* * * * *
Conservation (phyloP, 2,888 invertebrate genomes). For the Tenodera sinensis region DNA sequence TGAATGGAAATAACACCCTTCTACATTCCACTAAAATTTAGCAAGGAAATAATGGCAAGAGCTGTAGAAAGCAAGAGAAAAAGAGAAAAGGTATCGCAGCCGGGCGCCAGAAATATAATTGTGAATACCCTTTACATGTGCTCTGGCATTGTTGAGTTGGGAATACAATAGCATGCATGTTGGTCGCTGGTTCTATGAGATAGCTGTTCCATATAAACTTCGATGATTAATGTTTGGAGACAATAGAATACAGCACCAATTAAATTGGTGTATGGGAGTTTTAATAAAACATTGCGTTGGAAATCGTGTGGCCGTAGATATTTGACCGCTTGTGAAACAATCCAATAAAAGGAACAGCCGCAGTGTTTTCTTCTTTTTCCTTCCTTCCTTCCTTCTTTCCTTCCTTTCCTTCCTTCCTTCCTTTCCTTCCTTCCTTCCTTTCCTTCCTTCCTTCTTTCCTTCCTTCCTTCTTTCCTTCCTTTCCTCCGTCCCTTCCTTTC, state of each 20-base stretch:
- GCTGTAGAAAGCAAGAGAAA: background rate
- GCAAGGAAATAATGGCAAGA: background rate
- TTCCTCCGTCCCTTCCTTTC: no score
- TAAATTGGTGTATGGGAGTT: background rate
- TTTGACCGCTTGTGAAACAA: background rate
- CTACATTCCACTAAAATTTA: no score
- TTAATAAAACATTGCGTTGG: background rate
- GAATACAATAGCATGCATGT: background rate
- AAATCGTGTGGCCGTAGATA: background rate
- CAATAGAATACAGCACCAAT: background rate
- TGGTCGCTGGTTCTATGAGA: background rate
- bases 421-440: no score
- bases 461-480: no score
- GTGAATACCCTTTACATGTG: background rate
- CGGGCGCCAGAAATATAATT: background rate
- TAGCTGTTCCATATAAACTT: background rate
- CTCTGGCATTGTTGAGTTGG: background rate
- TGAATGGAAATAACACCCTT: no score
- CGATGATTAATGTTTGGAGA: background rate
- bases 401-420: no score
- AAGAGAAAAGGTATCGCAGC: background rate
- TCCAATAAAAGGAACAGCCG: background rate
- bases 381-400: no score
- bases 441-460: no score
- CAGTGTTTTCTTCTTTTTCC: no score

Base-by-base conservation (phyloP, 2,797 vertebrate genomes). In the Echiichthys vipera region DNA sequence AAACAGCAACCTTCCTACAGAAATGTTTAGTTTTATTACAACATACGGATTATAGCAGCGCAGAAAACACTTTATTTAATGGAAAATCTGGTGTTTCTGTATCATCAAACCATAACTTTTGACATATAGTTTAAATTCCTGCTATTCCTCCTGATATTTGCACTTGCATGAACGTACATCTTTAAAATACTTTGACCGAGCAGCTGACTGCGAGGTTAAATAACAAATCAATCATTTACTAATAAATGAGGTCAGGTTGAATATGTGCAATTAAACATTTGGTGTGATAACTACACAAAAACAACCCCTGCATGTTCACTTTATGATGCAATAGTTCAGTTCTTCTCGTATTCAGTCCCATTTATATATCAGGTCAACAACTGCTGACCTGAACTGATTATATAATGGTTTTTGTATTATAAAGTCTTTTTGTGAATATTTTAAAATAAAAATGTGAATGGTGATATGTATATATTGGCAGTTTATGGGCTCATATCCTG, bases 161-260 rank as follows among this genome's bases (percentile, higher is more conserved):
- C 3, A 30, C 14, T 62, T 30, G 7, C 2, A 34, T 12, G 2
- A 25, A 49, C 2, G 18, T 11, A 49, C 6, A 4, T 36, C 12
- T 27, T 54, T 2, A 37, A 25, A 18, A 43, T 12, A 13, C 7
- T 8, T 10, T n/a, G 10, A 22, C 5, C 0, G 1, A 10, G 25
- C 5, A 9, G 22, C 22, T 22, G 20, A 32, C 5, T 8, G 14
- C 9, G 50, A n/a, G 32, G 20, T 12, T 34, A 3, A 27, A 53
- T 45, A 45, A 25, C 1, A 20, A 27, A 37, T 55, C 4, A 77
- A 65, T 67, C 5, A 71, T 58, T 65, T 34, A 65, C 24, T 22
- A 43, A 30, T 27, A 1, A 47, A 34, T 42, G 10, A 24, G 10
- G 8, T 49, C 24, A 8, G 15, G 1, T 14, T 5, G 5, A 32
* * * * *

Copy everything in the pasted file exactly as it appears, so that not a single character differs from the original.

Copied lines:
Conservation (phyloP, 2,888 invertebrate genomes). For the Tenodera sinensis region DNA sequence TGAATGGAAATAACACCCTTCTACATTCCACTAAAATTTAGCAAGGAAATAATGGCAAGAGCTGTAGAAAGCAAGAGAAAAAGAGAAAAGGTATCGCAGCCGGGCGCCAGAAATATAATTGTGAATACCCTTTACATGTGCTCTGGCATTGTTGAGTTGGGAATACAATAGCATGCATGTTGGTCGCTGGTTCTATGAGATAGCTGTTCCATATAAACTTCGATGATTAATGTTTGGAGACAATAGAATACAGCACCAATTAAATTGGTGTATGGGAGTTTTAATAAAACATTGCGTTGGAAATCGTGTGGCCGTAGATATTTGACCGCTTGTGAAACAATCCAATAAAAGGAACAGCCGCAGTGTTTTCTTCTTTTTCCTTCCTTCCTTCCTTCTTTCCTTCCTTTCCTTCCTTCCTTCCTTTCCTTCCTTCCTTCCTTTCCTTCCTTCCTTCTTTCCTTCCTTCCTTCTTTCCTTCCTTTCCTCCGTCCCTTCCTTTC, state of each 20-base stretch:
- GCTGTAGAAAGCAAGAGAAA: background rate
- GCAAGGAAATAATGGCAAGA: background rate
- TTCCTCCGTCCCTTCCTTTC: no score
- TAAATTGGTGTATGGGAGTT: background rate
- TTTGACCGCTTGTGAAACAA: background rate
- CTACATTCCACTAAAATTTA: no score
- TTAATAAAACATTGCGTTGG: background rate
- GAATACAATAGCATGCATGT: background rate
- AAATCGTGTGGCCGTAGATA: background rate
- CAATAGAATACAGCACCAAT: background rate
- TGGTCGCTGGTTCTATGAGA: background rate
- bases 421-440: no score
- bases 461-480: no score
- GTGAATACCCTTTACATGTG: background rate
- CGGGCGCCAGAAATATAATT: background rate
- TAGCTGTTCCATATAAACTT: background rate
- CTCTGGCATTGTTGAGTTGG: background rate
- TGAATGGAAATAACACCCTT: no score
- CGATGATTAATGTTTGGAGA: background rate
- bases 401-420: no score
- AAGAGAAAAGGTATCGCAGC: background rate
- TCCAATAAAAGGAACAGCCG: background rate
- bases 381-400: no score
- bases 441-460: no score
- CAGTGTTTTCTTCTTTTTCC: no score

Base-by-base conservation (phyloP, 2,797 vertebrate genomes). In the Echiichthys vipera region DNA sequence AAACAGCAACCTTCCTACAGAAATGTTTAGTTTTATTACAACATACGGATTATAGCAGCGCAGAAAACACTTTATTTAATGGAAAATCTGGTGTTTCTGTATCATCAAACCATAACTTTTGACATATAGTTTAAATTCCTGCTATTCCTCCTGATATTTGCACTTGCATGAACGTACATCTTTAAAATACTTTGACCGAGCAGCTGACTGCGAGGTTAAATAACAAATCAATCATTTACTAATAAATGAGGTCAGGTTGAATATGTGCAATTAAACATTTGGTGTGATAACTACACAAAAACAACCCCTGCATGTTCACTTTATGATGCAATAGTTCAGTTCTTCTCGTATTCAGTCCCATTTATATATCAGGTCAACAACTGCTGACCTGAACTGATTATATAATGGTTTTTGTATTATAAAGTCTTTTTGTGAATATTTTAAAATAAAAATGTGAATGGTGATATGTATATATTGGCAGTTTATGGGCTCATATCCTG, bases 161-260 rank as follows among this genome's bases (percentile, higher is more conserved):
- C 3, A 30, C 14, T 62, T 30, G 7, C 2, A 34, T 12, G 2
- A 25, A 49, C 2, G 18, T 11, A 49, C 6, A 4, T 36, C 12
- T 27, T 54, T 2, A 37, A 25, A 18, A 43, T 12, A 13, C 7
- T 8, T 10, T n/a, G 10, A 22, C 5, C 0, G 1, A 10, G 25
- C 5, A 9, G 22, C 22, T 22, G 20, A 32, C 5, T 8, G 14
- C 9, G 50, A n/a, G 32, G 20, T 12, T 34, A 3, A 27, A 53
- T 45, A 45, A 25, C 1, A 20, A 27, A 37, T 55, C 4, A 77
- A 65, T 67, C 5, A 71, T 58, T 65, T 34, A 65, C 24, T 22
- A 43, A 30, T 27, A 1, A 47, A 34, T 42, G 10, A 24, G 10
- G 8, T 49, C 24, A 8, G 15, G 1, T 14, T 5, G 5, A 32